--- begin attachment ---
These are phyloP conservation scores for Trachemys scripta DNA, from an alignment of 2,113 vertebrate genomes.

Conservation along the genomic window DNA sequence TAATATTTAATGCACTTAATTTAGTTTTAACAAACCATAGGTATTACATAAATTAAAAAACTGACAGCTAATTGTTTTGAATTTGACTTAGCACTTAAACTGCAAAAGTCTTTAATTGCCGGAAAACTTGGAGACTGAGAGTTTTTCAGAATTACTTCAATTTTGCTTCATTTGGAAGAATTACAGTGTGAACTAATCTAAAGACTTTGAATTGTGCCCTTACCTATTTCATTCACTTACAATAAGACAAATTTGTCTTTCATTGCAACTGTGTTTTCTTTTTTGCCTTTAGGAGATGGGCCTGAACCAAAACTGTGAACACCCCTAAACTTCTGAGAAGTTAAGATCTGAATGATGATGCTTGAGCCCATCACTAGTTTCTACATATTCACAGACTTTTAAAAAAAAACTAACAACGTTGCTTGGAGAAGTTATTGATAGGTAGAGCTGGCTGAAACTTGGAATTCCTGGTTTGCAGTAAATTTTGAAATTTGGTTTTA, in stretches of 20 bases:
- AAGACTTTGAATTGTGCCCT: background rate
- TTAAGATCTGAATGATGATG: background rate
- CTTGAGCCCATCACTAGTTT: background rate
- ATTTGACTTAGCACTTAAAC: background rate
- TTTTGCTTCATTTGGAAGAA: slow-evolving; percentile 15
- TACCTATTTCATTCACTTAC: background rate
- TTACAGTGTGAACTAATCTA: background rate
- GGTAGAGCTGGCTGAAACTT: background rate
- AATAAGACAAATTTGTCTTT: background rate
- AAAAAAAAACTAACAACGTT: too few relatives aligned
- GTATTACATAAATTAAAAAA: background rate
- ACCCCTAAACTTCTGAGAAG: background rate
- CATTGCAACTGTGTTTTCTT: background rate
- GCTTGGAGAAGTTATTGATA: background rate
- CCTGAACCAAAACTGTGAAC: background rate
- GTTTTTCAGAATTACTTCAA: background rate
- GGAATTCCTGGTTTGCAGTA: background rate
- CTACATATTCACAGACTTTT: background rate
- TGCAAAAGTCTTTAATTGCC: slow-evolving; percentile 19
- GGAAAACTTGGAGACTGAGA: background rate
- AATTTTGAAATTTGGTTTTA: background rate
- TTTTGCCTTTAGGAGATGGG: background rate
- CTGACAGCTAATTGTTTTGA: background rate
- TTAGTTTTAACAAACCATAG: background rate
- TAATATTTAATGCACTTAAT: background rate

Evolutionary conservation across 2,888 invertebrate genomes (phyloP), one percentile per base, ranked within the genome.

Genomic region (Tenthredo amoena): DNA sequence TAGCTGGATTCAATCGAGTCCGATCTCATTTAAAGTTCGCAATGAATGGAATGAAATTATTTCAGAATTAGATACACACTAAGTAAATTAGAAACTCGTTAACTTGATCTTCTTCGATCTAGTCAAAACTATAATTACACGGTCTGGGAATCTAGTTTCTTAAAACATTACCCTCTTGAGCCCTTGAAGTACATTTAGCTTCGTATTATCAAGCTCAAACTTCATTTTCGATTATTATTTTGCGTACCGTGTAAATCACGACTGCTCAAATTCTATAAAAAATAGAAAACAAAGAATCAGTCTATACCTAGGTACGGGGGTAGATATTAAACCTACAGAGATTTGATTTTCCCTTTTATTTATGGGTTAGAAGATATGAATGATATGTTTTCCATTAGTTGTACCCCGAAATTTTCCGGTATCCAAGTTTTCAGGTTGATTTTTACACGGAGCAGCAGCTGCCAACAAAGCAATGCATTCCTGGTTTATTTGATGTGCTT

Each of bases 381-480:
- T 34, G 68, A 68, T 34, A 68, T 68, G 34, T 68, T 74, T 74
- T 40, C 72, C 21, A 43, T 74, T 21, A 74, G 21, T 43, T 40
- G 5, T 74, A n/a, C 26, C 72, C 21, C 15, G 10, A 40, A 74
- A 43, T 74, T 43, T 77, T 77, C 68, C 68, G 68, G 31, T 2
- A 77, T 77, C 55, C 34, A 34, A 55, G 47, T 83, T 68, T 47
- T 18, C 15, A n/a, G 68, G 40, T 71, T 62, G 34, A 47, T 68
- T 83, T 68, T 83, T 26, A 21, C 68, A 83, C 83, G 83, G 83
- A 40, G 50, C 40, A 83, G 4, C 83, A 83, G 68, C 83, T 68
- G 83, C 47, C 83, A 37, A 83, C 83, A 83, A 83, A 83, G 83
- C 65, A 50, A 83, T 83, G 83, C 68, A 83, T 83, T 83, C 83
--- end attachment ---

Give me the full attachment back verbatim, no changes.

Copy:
These are phyloP conservation scores for Trachemys scripta DNA, from an alignment of 2,113 vertebrate genomes.

Conservation along the genomic window DNA sequence TAATATTTAATGCACTTAATTTAGTTTTAACAAACCATAGGTATTACATAAATTAAAAAACTGACAGCTAATTGTTTTGAATTTGACTTAGCACTTAAACTGCAAAAGTCTTTAATTGCCGGAAAACTTGGAGACTGAGAGTTTTTCAGAATTACTTCAATTTTGCTTCATTTGGAAGAATTACAGTGTGAACTAATCTAAAGACTTTGAATTGTGCCCTTACCTATTTCATTCACTTACAATAAGACAAATTTGTCTTTCATTGCAACTGTGTTTTCTTTTTTGCCTTTAGGAGATGGGCCTGAACCAAAACTGTGAACACCCCTAAACTTCTGAGAAGTTAAGATCTGAATGATGATGCTTGAGCCCATCACTAGTTTCTACATATTCACAGACTTTTAAAAAAAAACTAACAACGTTGCTTGGAGAAGTTATTGATAGGTAGAGCTGGCTGAAACTTGGAATTCCTGGTTTGCAGTAAATTTTGAAATTTGGTTTTA, in stretches of 20 bases:
- AAGACTTTGAATTGTGCCCT: background rate
- TTAAGATCTGAATGATGATG: background rate
- CTTGAGCCCATCACTAGTTT: background rate
- ATTTGACTTAGCACTTAAAC: background rate
- TTTTGCTTCATTTGGAAGAA: slow-evolving; percentile 15
- TACCTATTTCATTCACTTAC: background rate
- TTACAGTGTGAACTAATCTA: background rate
- GGTAGAGCTGGCTGAAACTT: background rate
- AATAAGACAAATTTGTCTTT: background rate
- AAAAAAAAACTAACAACGTT: too few relatives aligned
- GTATTACATAAATTAAAAAA: background rate
- ACCCCTAAACTTCTGAGAAG: background rate
- CATTGCAACTGTGTTTTCTT: background rate
- GCTTGGAGAAGTTATTGATA: background rate
- CCTGAACCAAAACTGTGAAC: background rate
- GTTTTTCAGAATTACTTCAA: background rate
- GGAATTCCTGGTTTGCAGTA: background rate
- CTACATATTCACAGACTTTT: background rate
- TGCAAAAGTCTTTAATTGCC: slow-evolving; percentile 19
- GGAAAACTTGGAGACTGAGA: background rate
- AATTTTGAAATTTGGTTTTA: background rate
- TTTTGCCTTTAGGAGATGGG: background rate
- CTGACAGCTAATTGTTTTGA: background rate
- TTAGTTTTAACAAACCATAG: background rate
- TAATATTTAATGCACTTAAT: background rate

Evolutionary conservation across 2,888 invertebrate genomes (phyloP), one percentile per base, ranked within the genome.

Genomic region (Tenthredo amoena): DNA sequence TAGCTGGATTCAATCGAGTCCGATCTCATTTAAAGTTCGCAATGAATGGAATGAAATTATTTCAGAATTAGATACACACTAAGTAAATTAGAAACTCGTTAACTTGATCTTCTTCGATCTAGTCAAAACTATAATTACACGGTCTGGGAATCTAGTTTCTTAAAACATTACCCTCTTGAGCCCTTGAAGTACATTTAGCTTCGTATTATCAAGCTCAAACTTCATTTTCGATTATTATTTTGCGTACCGTGTAAATCACGACTGCTCAAATTCTATAAAAAATAGAAAACAAAGAATCAGTCTATACCTAGGTACGGGGGTAGATATTAAACCTACAGAGATTTGATTTTCCCTTTTATTTATGGGTTAGAAGATATGAATGATATGTTTTCCATTAGTTGTACCCCGAAATTTTCCGGTATCCAAGTTTTCAGGTTGATTTTTACACGGAGCAGCAGCTGCCAACAAAGCAATGCATTCCTGGTTTATTTGATGTGCTT

Each of bases 381-480:
- T 34, G 68, A 68, T 34, A 68, T 68, G 34, T 68, T 74, T 74
- T 40, C 72, C 21, A 43, T 74, T 21, A 74, G 21, T 43, T 40
- G 5, T 74, A n/a, C 26, C 72, C 21, C 15, G 10, A 40, A 74
- A 43, T 74, T 43, T 77, T 77, C 68, C 68, G 68, G 31, T 2
- A 77, T 77, C 55, C 34, A 34, A 55, G 47, T 83, T 68, T 47
- T 18, C 15, A n/a, G 68, G 40, T 71, T 62, G 34, A 47, T 68
- T 83, T 68, T 83, T 26, A 21, C 68, A 83, C 83, G 83, G 83
- A 40, G 50, C 40, A 83, G 4, C 83, A 83, G 68, C 83, T 68
- G 83, C 47, C 83, A 37, A 83, C 83, A 83, A 83, A 83, G 83
- C 65, A 50, A 83, T 83, G 83, C 68, A 83, T 83, T 83, C 83